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Commit 3bf80a62 authored by vermeul's avatar vermeul
Browse files

minor changes

parent d09d77ed
......@@ -2,28 +2,36 @@
## Do not use `re.match`, always use `re.search` instead
This regular expression below is **not matching anything**:
This regular expression below **does not matching anything**:
```python
import re
line = "Cats are smarter than dogs"
re.match("dogs$", line)
re.match(r'dogs', line)
```
But this is:
But this does:
<strong>
```python
import re
line = "Cats are smarter than dogs"
re.search("dogs$", line)
re.search(r'dogs', line)
```
</strong>
The difference between `re.match()` and `re.search()` is that `re.match()` behaves as if every pattern has `\A` prepended (or `^` if you don't use multiline). Anyone accustomed to Perl, grep, or sed regular expression matching is mislead by `re.match()`.
The difference between `re.match()` and `re.search()` is that `re.match()` behaves as if every regex pattern is prepended with `^`:
```python
re.match(r'dogs', line)
re.search(r'^dogs', line) # same as above
```
Anyone accustomed to Perl, grep, or sed regular expression matching is mislead by `re.match()`. This method is error prone and and should be avoided.
There is actually a reason why re.match exists at all: it is **speed**. When `re.search()` is used and no matching is possible, it takes a considerable amount [more time](https://stackoverflow.com/questions/29007197/why-have-re-match) than `re.match()` until the matching fails. I am inclined to say: Python has an implementation problem here. I think `re.match()` should better be *deprecated*, because it leads to unnecessary problems, despite the speed gain one might observe.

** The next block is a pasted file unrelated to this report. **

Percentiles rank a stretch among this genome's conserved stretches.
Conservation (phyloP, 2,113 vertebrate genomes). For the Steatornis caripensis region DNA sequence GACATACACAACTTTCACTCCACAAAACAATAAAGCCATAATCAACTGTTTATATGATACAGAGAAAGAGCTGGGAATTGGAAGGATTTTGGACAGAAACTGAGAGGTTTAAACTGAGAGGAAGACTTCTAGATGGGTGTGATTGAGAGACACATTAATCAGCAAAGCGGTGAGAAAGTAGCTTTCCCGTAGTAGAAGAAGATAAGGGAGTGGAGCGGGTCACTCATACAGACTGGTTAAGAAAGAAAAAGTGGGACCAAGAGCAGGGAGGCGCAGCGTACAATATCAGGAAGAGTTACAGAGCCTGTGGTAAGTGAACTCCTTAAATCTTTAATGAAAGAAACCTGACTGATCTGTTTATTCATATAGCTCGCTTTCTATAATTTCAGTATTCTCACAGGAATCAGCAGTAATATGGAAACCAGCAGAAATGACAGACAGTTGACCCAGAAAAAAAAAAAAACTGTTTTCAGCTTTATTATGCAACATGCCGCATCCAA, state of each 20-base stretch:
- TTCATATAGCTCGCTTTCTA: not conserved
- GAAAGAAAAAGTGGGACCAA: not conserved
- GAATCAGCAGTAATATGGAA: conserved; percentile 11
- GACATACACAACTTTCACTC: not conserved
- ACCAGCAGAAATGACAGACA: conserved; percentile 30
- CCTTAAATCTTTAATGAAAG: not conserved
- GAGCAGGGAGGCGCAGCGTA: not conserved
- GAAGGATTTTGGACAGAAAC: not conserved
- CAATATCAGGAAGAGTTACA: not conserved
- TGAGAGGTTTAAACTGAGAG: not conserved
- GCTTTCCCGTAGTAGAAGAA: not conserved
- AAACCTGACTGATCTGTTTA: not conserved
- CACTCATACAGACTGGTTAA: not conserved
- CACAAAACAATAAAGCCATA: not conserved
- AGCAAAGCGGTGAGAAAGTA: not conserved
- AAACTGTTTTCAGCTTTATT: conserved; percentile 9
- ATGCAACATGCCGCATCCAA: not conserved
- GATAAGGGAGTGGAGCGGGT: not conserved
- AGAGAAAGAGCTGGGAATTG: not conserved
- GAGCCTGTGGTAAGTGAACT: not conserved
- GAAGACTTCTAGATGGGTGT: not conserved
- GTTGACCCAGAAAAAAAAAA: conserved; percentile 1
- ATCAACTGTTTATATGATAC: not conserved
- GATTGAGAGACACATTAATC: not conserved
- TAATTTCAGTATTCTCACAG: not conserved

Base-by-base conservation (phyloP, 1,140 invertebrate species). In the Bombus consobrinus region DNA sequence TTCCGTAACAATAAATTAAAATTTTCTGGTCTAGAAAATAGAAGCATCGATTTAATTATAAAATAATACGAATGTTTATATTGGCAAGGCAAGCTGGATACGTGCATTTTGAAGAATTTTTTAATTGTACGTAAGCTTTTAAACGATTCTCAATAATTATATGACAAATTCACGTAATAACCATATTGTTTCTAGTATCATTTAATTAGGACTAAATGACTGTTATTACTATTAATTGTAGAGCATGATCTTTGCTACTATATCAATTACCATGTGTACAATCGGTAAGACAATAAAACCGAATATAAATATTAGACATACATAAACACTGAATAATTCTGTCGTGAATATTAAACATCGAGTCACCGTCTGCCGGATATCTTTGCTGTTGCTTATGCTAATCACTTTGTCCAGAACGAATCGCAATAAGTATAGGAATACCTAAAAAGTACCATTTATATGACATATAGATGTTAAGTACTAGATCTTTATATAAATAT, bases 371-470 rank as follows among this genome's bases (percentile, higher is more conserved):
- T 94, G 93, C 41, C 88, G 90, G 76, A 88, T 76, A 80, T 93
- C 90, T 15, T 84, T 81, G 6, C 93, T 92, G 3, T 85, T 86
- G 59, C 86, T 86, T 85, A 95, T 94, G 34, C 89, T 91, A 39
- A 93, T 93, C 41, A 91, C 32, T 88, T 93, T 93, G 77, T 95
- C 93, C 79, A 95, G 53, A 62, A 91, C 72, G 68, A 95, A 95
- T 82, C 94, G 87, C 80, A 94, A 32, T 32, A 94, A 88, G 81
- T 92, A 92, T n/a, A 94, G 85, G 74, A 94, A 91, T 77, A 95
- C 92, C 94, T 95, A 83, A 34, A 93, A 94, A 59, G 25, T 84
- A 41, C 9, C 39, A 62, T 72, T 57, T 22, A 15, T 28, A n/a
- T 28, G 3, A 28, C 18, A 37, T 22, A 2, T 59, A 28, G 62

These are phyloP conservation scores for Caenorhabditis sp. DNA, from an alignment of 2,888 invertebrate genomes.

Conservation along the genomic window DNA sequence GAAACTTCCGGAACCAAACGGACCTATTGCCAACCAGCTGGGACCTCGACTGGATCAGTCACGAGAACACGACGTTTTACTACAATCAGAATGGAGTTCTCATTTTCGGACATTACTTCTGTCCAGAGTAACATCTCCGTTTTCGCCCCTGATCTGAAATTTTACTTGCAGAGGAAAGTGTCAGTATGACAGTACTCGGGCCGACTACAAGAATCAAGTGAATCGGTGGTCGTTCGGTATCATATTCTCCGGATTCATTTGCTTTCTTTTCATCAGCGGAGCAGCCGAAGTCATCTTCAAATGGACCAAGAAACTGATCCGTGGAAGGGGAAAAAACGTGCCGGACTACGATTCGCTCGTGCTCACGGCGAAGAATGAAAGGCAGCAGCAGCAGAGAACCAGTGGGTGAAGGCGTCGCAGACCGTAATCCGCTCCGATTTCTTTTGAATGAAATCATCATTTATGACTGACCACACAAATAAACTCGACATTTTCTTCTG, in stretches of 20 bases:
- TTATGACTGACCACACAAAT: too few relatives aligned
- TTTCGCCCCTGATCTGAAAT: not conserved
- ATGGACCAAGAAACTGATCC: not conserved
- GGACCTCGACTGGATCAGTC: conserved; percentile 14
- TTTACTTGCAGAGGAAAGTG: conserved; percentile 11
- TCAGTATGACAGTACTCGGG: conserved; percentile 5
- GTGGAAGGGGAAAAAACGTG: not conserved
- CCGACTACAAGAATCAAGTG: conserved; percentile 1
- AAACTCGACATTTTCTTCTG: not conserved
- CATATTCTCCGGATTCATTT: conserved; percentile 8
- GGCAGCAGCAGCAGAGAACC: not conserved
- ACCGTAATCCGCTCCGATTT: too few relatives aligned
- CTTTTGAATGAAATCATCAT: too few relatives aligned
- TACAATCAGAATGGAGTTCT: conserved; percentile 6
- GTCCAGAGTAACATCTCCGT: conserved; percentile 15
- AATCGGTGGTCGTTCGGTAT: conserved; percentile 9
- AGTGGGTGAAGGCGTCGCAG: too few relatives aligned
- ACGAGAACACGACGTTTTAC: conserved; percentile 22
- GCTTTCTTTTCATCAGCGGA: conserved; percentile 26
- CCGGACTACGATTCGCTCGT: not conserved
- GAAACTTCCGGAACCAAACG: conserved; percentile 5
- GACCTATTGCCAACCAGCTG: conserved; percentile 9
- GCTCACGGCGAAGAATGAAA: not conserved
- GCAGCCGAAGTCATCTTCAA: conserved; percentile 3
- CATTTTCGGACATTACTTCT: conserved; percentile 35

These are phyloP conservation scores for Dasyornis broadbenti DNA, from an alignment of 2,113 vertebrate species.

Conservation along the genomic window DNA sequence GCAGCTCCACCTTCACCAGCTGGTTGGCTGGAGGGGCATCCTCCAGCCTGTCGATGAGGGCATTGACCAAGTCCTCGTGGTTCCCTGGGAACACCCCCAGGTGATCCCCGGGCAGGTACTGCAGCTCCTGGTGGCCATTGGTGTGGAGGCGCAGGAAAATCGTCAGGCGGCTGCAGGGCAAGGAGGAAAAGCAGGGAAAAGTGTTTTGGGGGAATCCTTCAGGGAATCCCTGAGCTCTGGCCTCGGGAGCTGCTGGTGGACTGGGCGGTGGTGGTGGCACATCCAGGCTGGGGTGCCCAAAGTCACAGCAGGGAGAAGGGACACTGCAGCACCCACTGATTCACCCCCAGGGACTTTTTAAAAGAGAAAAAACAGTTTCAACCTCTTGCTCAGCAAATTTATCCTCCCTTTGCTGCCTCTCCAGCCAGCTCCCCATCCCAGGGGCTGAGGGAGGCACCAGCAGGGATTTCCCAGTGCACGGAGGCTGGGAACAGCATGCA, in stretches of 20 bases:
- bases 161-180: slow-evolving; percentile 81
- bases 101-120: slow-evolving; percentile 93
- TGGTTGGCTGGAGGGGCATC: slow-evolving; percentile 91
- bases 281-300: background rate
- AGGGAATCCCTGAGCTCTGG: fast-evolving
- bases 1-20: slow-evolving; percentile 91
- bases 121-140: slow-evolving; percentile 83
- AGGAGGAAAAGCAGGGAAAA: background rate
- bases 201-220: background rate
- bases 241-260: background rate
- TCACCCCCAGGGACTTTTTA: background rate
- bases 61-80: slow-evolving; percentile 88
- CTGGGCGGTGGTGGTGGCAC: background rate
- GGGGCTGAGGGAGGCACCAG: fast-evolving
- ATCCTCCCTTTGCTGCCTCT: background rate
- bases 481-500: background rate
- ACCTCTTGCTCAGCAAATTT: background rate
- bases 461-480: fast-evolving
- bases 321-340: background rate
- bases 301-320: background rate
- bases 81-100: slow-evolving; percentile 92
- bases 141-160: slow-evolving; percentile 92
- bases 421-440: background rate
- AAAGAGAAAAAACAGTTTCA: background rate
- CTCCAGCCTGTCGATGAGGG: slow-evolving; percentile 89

There is actually a reason why `re.match` exists at all: it is **speed**. When no matching is possible, it takes a considerable amount [more time](https://stackoverflow.com/questions/29007197/why-have-re-match) for `re.search()` than `re.match()` to find this out. I am inclined to say: Python has an implementation problem here. I think `re.match()` should either be *deprecated*, or its current behaviour should be *fixed*. The speed gain in special cases should be implemented in the `re` module itself.
## Make use of **named capture groups**
......@@ -34,7 +42,7 @@ A very common practice is to group elements in a regular expression:
import re
url = '/some/url/our_first_parameter/our_second_parameter'
match = re.search("^/some/url/((.*?)/(.*?))$", url)
match = re.search(r'^/some/url/((.*?)/(.*?))$', url)
match.groups()
# returns
......@@ -53,7 +61,7 @@ Instead, you would rather give your groups a name so you can easily rearrange yo
import re
url = '/some/url/our_first_parameter/our_second_parameter'
match = re.search("^/some/url/(?P<the_whole_thing>(?P<param1>.*?)/(?P<param2>.*?))$", url)
match = re.search(r'^/some/url/(?P<the_whole_thing>(?P<param1>.*?)/(?P<param2>.*?))$', url)
match.groupdict()
# returns
......
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